New Depth Record for Living Seafloor Micro-algae
This story entered on 19th Jan, 2004 06:00:00
Scientists at the University of North
Carolina at Wilmington (UNCW), using a Remotely Operated Vehicle
owned and operated by NOAA's Undersea Research Center at UNCW (NURC-UNCW),
the NURP Center for the Southeast and Gulf of Mexico, found
microscopic plants living on the seafloor at depths substantially
greater than any previously published record.
Dr. Lawrence B. Cahoon of UNCW's Department of Biological Sciences
notes that "if this new set of values represents the actual
distribution range of photoautotrophic benthic microalgae, then
it dramatically increases the depth and areal extent of marine habitats
in which benthic microalgal biomass and production may be important."
Researchers Dr. Cahoon and Dr. Richard A. Laws (UNCW's Department
of Earth Sciences), assisted by Marine Science graduate student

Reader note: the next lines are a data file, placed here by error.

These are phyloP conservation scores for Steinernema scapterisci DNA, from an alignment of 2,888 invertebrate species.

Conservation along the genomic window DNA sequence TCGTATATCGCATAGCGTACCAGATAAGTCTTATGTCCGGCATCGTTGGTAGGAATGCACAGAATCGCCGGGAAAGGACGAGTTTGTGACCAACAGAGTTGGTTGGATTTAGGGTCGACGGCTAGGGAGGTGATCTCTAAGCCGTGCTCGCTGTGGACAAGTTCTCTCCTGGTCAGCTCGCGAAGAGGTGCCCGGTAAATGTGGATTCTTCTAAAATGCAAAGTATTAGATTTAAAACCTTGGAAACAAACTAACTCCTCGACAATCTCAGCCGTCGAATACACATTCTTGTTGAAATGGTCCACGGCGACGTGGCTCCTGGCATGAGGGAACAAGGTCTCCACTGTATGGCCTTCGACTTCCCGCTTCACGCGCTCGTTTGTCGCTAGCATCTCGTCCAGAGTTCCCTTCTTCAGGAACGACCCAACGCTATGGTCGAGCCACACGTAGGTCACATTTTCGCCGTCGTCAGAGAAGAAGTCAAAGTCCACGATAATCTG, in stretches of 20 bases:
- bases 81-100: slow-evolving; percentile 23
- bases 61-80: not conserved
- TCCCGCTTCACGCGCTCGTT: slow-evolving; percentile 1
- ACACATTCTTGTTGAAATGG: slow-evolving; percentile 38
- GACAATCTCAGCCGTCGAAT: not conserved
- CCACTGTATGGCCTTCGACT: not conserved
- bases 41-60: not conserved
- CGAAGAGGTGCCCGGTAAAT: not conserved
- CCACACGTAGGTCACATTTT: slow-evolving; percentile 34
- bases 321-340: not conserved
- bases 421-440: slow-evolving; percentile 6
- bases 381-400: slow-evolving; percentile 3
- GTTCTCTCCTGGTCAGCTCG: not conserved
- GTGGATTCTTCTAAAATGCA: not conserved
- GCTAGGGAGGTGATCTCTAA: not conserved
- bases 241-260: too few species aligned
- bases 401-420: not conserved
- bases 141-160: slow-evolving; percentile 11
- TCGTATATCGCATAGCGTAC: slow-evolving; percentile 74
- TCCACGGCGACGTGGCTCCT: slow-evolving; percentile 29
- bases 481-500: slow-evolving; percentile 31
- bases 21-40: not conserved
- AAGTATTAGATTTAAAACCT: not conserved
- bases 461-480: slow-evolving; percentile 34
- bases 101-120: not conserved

Dorien K. McGee, found a variety of living benthic (live on or in
the seafloor) microalgae called diatoms in sediments collected by
NURC-UNCW's SuperPhantom II ROV during the 4-day cruise in October
2003. The ROV sampled bottom sediments along two transects which
crossed the continental shelf break from depths of 70 to 190 m,
well beyond the reach of scuba divers.
The UNCW scientists found a variety of "living" benthic diatom
species in every sample collected, including a small set of living
pennate (spindle-shaped) species at the deepest sampling site.
Name: Andy Shepard
Tel: (910) 962-2441